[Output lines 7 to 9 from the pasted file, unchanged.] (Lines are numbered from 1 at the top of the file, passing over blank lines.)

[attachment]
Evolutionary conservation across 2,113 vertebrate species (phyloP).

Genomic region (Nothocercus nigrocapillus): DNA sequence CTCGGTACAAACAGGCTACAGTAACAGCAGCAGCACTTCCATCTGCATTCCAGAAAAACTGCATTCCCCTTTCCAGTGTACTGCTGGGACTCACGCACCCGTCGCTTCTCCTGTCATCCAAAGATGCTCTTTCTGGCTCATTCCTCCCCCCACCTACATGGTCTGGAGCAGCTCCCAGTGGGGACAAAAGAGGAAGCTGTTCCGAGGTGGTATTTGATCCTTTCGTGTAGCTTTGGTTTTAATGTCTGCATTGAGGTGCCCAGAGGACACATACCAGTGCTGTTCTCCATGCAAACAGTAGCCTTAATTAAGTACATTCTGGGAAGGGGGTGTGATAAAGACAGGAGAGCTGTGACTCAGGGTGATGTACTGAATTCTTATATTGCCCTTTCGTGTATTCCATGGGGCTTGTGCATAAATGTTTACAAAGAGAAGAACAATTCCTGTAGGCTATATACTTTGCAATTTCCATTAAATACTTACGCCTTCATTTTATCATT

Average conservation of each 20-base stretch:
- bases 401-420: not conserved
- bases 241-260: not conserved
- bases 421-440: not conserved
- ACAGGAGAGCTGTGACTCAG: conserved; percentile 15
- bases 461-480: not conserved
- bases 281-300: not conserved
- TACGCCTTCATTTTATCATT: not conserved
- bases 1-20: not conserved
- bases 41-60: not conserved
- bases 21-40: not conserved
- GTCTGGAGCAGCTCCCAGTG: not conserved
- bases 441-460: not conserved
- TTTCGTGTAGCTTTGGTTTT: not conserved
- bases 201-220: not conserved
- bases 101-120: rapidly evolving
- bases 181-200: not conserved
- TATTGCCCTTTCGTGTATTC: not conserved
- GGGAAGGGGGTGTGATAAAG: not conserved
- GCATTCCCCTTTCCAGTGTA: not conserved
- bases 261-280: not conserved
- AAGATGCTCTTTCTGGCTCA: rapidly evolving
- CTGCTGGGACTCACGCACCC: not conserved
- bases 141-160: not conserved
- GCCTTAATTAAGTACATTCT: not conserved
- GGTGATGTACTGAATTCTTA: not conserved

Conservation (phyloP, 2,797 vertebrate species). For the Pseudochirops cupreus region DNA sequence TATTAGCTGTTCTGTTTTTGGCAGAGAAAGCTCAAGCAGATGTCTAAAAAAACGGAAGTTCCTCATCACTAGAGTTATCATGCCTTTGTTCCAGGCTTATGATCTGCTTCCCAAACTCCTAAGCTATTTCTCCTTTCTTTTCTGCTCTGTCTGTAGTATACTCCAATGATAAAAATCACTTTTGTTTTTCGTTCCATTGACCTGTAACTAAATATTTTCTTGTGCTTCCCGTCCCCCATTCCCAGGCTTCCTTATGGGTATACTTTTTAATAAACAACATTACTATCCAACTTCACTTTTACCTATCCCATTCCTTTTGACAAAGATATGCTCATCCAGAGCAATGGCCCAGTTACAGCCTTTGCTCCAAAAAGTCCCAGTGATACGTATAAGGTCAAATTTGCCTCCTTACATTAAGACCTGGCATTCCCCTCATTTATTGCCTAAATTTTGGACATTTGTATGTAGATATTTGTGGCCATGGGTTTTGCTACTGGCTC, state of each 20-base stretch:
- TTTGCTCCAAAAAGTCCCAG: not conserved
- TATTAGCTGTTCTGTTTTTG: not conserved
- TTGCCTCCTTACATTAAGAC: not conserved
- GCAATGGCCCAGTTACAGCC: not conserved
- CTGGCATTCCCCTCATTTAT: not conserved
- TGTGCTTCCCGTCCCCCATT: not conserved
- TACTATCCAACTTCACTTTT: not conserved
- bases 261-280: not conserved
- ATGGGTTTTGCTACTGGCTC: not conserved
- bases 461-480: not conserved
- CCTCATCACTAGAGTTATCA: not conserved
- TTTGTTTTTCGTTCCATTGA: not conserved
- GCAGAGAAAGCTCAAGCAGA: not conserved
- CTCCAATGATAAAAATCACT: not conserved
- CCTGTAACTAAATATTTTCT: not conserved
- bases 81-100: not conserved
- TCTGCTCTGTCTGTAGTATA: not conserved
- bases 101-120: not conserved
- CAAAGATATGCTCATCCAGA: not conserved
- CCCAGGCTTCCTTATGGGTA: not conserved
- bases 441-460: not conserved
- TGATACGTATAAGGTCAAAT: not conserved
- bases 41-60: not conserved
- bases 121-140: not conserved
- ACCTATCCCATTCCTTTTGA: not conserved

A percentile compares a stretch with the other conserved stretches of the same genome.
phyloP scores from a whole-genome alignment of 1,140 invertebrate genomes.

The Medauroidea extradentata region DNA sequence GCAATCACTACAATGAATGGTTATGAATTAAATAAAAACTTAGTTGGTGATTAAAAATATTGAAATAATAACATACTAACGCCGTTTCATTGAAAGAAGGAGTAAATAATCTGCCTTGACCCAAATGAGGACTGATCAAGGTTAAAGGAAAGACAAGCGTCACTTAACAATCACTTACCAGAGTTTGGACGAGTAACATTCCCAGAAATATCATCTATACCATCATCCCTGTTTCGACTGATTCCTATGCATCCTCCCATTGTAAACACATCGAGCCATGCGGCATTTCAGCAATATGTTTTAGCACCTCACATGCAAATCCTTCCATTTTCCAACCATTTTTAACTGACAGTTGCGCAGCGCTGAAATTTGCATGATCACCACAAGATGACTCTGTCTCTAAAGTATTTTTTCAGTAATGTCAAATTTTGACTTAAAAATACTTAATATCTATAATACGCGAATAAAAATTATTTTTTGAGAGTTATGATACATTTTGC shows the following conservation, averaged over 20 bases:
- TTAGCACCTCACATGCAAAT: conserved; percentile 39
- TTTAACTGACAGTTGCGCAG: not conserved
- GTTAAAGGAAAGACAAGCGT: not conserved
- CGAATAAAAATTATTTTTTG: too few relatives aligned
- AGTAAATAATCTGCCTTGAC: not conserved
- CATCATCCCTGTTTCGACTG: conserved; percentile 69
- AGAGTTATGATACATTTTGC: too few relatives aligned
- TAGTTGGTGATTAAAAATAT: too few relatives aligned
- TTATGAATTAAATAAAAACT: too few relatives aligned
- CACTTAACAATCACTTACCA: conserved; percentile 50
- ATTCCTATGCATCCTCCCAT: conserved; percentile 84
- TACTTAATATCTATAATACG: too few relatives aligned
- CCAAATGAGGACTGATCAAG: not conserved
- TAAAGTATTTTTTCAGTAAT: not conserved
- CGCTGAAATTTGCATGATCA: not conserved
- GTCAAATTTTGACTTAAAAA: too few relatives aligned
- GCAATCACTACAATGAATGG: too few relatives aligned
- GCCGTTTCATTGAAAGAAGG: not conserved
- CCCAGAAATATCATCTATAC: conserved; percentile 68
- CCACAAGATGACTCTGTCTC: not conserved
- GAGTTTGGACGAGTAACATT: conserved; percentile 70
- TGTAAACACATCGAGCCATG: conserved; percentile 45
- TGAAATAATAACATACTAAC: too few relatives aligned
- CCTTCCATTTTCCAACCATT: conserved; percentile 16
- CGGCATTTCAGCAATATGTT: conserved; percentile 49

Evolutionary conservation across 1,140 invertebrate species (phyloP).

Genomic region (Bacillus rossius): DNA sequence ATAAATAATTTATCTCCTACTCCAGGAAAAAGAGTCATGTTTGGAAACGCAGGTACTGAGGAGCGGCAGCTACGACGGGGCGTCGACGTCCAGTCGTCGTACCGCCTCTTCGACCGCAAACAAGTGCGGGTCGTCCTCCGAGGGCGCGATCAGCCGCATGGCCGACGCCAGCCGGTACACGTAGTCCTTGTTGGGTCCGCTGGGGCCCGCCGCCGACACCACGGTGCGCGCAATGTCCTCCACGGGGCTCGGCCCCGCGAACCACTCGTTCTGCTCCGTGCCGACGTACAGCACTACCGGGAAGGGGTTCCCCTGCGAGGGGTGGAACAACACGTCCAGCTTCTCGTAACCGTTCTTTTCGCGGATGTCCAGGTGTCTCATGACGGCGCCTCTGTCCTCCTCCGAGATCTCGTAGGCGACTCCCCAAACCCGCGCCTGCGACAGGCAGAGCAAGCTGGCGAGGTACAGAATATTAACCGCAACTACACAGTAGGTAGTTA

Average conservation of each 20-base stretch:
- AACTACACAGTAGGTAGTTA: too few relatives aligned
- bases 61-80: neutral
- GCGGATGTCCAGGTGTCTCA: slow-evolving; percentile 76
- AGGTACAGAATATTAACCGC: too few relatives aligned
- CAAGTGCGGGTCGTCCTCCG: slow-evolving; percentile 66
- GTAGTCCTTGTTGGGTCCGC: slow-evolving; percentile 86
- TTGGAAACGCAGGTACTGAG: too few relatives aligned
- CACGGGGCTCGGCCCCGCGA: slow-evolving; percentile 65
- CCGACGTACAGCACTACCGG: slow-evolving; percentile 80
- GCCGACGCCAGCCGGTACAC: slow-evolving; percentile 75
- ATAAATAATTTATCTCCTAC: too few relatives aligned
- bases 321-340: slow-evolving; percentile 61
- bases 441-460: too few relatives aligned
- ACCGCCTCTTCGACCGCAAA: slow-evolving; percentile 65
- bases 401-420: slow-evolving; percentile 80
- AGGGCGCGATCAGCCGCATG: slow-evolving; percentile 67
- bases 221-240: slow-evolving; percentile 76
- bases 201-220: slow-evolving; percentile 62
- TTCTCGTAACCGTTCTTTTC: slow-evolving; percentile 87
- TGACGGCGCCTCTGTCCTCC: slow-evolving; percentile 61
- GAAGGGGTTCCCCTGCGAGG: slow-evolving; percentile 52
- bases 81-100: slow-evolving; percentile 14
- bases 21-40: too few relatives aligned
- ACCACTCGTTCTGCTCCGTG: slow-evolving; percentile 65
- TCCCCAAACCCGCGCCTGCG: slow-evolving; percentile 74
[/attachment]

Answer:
- ACAGGAGAGCTGTGACTCAG: conserved; percentile 15
- bases 461-480: not conserved
- bases 281-300: not conserved